The Ways and Means Committee is continuing to work through the set of over 50 tax breaks that expired at the end of 2013, choosing certain provisions to extend permanently. While scrutinizing which tax extenders are worth keeping would normally be commendable, the Committee ignores the cost of making these tax breaks permanent, which would add to the debt. While some argue that extending existing tax breaks is not a tax cut that needs to be paid for, the tax benefits were not paid for when they were created, which is why they are slated to expire.
This week, the Committee held its second markup permanently extending, and in some instances expanding, certain tax extenders; the first made six business extenders permanent at a cost of $310 billion. The Committee approved all six bills, permanently extending the largest expired provision, bonus depreciation, along with several provisions for charitable giving. As a whole, the package would cost over $300 billion. Because the Committee is not offsetting the price of these tax cuts, the entire package would add almost $400 billion to the debt over ten years when increased interest costs are included.
The package would expand bonus depreciation and extend three other charitable provisions that expired at the end of 2013 – allowing retirees to make tax-free donations from their IRAs, increasing the charitable deduction for donating food, and waiving some of the normal limitations when donating conservation easements. The bills would also enact two new charitable proposals from Chairman Dave Camp's (R-MI) tax reform discussion draft: allowing charitable deductions to be counted in the previous year and reducing the tax that certain private foundations must pay on their investment income.
|Costs of Tax Provisions Considered By the Ways and Means Committee on May 29 |
|Extend and expand bonus depreciation||$287 billion|
|Extend tax-free charitable donations from retirement plans||$8.4 billion|
|Allow charitable donations to be counted in the previous year until April 15th||$2.8 billion|
|Extend a provision for businesses donating food||$1.9 billion|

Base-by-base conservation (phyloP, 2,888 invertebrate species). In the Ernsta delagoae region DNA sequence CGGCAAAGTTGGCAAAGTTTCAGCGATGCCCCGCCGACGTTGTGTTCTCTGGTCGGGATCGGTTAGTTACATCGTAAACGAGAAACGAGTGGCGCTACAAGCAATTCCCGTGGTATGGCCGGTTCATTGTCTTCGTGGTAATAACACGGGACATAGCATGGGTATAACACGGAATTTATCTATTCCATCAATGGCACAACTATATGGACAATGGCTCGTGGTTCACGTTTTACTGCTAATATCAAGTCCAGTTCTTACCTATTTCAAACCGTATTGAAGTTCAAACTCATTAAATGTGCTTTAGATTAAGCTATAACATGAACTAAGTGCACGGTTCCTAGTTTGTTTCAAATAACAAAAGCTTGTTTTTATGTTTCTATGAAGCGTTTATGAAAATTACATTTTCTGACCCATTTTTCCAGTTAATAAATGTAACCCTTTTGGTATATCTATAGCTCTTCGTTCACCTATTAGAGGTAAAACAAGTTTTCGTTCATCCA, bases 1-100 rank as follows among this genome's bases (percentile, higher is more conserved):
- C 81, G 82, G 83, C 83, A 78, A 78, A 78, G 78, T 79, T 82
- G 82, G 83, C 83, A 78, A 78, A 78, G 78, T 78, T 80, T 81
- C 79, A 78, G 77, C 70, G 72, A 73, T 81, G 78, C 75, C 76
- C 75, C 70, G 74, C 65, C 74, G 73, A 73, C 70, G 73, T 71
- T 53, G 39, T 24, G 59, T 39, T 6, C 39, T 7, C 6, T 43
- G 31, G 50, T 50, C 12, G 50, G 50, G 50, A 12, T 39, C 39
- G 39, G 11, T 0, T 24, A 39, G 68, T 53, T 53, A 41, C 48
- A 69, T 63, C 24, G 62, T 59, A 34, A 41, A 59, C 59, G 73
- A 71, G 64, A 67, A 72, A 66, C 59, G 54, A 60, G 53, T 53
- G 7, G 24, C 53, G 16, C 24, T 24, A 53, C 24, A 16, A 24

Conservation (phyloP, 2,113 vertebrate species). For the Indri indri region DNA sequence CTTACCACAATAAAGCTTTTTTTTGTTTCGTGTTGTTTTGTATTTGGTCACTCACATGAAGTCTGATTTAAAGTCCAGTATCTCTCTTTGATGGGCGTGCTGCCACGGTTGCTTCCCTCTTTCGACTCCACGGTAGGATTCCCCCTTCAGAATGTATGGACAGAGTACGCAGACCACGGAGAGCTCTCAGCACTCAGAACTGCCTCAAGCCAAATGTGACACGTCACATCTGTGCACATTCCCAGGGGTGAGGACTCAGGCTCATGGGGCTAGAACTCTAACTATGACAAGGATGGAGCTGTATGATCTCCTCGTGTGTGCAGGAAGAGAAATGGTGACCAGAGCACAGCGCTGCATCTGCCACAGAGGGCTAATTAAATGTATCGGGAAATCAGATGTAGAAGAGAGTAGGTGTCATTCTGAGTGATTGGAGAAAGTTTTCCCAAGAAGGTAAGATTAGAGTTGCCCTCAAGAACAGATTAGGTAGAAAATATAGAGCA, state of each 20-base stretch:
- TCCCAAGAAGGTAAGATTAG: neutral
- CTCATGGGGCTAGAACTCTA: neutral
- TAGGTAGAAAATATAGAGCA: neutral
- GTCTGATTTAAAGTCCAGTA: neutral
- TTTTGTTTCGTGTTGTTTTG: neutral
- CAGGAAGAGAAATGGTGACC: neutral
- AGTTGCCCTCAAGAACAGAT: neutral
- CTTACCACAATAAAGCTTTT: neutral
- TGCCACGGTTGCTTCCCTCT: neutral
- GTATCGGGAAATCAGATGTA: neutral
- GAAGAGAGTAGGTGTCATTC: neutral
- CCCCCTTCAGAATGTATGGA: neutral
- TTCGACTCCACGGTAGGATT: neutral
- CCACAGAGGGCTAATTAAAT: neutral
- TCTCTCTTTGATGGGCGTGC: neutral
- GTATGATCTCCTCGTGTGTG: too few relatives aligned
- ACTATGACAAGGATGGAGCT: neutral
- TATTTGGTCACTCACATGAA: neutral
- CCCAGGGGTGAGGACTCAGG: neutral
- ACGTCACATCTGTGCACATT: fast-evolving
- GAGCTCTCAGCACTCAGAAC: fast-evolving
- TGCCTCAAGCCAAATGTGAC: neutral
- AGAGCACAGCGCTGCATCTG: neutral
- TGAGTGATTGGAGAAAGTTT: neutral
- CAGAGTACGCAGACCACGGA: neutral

|Reduce tax on certain private charitable foundations||$1.9 billion|
|Extend more generous limits for donating conservation easements||$1.1 billion|
|Subtotal, Provisions Considered by Ways & Means ||$303 billion|
|Interest Cost||$90 billion|
|Grand Total, Addition to the Debt||$393 billion|
|Memorandum: Permanently extending these six provisions at 2013 levels, with interest||$331 billion|
Source: JCT, CBO, CRFB calculations
The vast majority of these costs ($287 billion) come from expanding and permanently extending bonus depreciation, a provision originally enacted as temporary economic stimulus that becomes much more expensive to extend permanently than temporarily. Bonus depreciation has already cost $220 billion since 2008, mostly passed without offsetting savings.
The bills would add nearly $400 billion to the debt, which is enough to increase debt to almost 77 percent of GDP by the end of the decade, more than 1 percent higher than if Congress paid for all new changes. If the tax breaks approved by the Ways and Means Committee last month are added, the bills would add almost $800 billion to the debt, increasing it to 78 percent of GDP. The costs of permanently extending and expanding these ten breaks are almost as much as permanently extending the entire set of over 50 expired tax breaks.
Passing tax cuts increases future deficits, but proponents argue that the extenders do not need to be paid for because Congress has routinely passed them in the past without offsets. However, this fiscally irresponsible practice has contributed to the current record-high levels of debt. These proponents also state that extending current policy does not require offsets, which is budgetary slight-of-hand that makes costs disappear from the budget process. Even if extending current policies was not counted as a cost, the current bills would still cost approximately $60 billion after interest, because they expand some breaks beyond current policy.
Although credit should be given for Chairman Camp's decision to carefully review each tax extender in place of a blanket extension, any long-term extensions should ideally be addressed in the context of fiscally responsible and comprehensive tax reform. This is exactly the approach Chairman Camp took in the Tax Reform Act of 2014, a tax reform package that would have reformed and extended fewer than ten tax extenders and let expire three times that amount.
Importantly, that package paid for the provisions it did extend. Any short- or long-term extension outside of tax reform should take that same approach, abiding by pay-as-you-go rules to offset the cost of any tax cuts with reduced spending or increased revenue elsewhere in the budget.
Update: This post has been updated to reflect the fact that the Committee approved all six bills.